The story takes place in 2026. Metropolis is a beautiful high-tech city, but underneath the surface, masses of workers toil in slavery. To keep the machinery running efficiently, the workers have become virtual machines themselves. The city is ruled by a heartless mastermind named Johann Fredersen, whose idealistic son, Freder, rebels against him when he discovers the cruel conditions imposed on the workers. Freder falls in love with Maria, a messianic figure preaching love and reconciliation, but his father hatches an evil plot to turn the workers against Maria. He hires the mad scientist Rotwang to make a robotic version of Maria to wreak havoc among the workers, discrediting her and discouraging rebellion. An epic struggle ensues.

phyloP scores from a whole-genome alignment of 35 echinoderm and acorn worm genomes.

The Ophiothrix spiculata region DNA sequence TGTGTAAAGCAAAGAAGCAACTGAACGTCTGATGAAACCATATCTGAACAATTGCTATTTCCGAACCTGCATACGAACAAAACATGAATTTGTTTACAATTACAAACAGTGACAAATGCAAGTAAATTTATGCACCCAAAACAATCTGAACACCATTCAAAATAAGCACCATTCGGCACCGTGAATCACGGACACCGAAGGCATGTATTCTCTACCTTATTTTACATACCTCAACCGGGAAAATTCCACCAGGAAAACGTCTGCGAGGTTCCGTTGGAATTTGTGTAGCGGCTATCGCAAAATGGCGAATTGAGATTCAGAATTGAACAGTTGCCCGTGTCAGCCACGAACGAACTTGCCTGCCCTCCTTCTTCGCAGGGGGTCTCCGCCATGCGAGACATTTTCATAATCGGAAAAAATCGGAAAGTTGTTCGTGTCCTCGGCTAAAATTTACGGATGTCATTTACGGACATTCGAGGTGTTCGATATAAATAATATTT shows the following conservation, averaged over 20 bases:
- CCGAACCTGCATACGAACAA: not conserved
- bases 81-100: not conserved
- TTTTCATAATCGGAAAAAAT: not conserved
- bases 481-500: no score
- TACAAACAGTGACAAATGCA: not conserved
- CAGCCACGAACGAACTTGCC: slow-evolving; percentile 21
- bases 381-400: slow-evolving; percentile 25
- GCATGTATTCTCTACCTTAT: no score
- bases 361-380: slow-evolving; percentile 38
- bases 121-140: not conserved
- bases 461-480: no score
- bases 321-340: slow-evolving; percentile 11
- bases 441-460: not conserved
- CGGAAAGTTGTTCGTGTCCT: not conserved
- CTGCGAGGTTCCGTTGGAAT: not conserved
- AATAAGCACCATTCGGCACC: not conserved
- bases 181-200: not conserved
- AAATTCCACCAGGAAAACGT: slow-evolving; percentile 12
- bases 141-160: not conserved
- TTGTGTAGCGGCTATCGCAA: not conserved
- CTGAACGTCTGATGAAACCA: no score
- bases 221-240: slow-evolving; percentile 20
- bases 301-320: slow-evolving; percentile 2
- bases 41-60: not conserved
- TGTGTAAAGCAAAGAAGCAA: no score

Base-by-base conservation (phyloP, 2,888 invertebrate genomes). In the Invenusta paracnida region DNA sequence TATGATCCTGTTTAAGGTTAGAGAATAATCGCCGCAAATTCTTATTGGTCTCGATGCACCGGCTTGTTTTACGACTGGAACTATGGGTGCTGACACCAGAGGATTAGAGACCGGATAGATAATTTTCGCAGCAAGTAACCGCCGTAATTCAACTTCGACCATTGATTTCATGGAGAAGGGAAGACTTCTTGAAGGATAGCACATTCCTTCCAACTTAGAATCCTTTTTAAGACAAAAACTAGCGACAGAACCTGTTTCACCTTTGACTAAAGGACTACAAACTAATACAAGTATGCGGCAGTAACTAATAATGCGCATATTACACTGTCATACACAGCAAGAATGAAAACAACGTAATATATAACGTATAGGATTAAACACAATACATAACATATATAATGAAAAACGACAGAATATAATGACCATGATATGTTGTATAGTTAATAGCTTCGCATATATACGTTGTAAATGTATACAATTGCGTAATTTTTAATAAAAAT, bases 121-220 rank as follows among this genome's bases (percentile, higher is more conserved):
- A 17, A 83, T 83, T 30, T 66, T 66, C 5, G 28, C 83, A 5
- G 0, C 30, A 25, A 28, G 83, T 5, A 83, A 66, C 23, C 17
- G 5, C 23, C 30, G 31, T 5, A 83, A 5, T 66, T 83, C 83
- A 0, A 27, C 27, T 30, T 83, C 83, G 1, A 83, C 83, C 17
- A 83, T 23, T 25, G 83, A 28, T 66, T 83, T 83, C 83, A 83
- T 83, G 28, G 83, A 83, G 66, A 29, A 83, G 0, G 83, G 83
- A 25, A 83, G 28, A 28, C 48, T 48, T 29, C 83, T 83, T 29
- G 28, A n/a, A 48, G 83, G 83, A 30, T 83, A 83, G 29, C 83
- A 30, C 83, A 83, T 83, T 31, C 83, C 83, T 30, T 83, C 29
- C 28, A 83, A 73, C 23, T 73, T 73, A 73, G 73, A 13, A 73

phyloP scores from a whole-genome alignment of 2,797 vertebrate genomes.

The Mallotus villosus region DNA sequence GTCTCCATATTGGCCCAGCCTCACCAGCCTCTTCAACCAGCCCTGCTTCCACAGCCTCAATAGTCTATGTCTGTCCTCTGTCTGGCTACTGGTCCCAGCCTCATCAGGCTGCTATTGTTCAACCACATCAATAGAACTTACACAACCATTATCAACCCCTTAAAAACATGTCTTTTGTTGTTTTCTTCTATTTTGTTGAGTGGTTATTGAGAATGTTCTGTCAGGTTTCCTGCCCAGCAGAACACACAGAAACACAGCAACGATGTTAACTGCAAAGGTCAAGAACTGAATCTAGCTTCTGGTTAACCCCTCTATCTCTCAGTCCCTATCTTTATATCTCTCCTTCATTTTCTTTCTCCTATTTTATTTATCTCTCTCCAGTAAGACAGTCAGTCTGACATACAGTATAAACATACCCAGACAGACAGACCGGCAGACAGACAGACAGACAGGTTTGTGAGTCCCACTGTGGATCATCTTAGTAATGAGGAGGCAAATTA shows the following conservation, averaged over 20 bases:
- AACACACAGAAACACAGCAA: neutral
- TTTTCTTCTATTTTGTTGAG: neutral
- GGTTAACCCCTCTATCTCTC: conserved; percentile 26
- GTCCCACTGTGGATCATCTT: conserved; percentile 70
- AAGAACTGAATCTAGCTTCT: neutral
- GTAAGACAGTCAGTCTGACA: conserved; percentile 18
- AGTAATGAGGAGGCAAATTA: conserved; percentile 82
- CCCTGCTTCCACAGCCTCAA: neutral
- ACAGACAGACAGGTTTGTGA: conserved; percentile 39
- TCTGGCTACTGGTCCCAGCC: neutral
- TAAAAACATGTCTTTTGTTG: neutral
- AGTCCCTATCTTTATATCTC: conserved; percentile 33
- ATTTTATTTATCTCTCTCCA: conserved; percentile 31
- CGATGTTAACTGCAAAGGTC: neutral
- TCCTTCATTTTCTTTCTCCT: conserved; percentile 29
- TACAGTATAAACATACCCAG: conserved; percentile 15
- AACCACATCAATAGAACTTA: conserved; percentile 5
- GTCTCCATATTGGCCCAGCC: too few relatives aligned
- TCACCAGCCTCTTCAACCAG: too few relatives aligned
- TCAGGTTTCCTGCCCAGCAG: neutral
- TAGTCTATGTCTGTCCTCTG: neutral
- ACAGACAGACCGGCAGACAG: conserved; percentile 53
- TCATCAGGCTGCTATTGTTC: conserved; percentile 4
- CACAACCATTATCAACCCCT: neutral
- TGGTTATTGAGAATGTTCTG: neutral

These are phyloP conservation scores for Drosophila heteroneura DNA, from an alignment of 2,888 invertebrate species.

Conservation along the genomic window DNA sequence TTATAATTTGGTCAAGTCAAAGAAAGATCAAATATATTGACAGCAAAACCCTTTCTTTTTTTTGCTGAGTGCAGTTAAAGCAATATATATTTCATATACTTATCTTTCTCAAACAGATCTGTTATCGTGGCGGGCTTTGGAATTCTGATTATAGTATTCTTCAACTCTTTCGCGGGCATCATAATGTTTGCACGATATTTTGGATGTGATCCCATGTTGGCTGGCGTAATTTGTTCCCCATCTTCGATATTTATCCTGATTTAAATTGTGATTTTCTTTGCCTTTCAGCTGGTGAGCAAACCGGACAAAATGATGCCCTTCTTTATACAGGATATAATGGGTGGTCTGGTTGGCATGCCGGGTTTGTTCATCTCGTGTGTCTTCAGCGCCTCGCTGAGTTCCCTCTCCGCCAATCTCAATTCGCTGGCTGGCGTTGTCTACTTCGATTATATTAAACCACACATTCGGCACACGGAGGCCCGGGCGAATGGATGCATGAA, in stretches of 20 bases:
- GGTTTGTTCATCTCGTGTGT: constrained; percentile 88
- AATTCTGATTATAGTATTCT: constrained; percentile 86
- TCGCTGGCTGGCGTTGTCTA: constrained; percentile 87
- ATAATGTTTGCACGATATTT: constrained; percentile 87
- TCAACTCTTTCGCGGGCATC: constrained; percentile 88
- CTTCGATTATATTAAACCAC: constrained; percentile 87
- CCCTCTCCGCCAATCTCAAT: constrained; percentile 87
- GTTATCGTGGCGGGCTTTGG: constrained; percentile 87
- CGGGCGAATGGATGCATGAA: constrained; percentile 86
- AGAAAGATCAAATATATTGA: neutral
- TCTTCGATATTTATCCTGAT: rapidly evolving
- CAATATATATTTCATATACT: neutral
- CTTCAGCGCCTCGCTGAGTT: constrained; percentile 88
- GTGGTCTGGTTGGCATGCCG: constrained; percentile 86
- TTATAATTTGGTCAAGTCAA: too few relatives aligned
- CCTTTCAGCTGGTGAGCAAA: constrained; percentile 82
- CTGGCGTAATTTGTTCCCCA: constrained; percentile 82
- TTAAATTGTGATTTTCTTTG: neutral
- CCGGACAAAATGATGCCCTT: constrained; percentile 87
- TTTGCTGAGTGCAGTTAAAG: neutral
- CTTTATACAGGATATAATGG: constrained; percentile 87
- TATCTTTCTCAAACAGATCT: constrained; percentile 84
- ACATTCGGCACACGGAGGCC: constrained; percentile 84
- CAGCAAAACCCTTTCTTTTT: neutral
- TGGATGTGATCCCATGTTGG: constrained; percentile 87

Lang said he got the idea for Metropolis while visiting New York in 1924. Standing on the deck of his ship in New York Harbor at night, the filmmaker was amazed at the spectacle:

I saw a street lit as if in full daylight by neon lights and, topping them, oversized luminous advertisements moving, turning, flashing on and off, spiraling…something that was completely new and nearly fairy tale-like for a European in those days….The buildings seemed to be a vertical veil, shimmering, almost weightless, a luxurious cloth hung from the sky to dazzle, distract, and hypnotize. At night the city did not give the impression of being alive; it lived as illusions lived. I knew then that I had to make a film about all of these sensations.

The story was written mostly by Lang’s wife, Thea Von Harbou. Despite the popularity of the film, Lang detested the story. He told Peter Bogdanovich that he thought Metropolis was “silly and stupid.” From a purely visual standpoint, though, the film has had an enormous influence on science fiction and popular culture.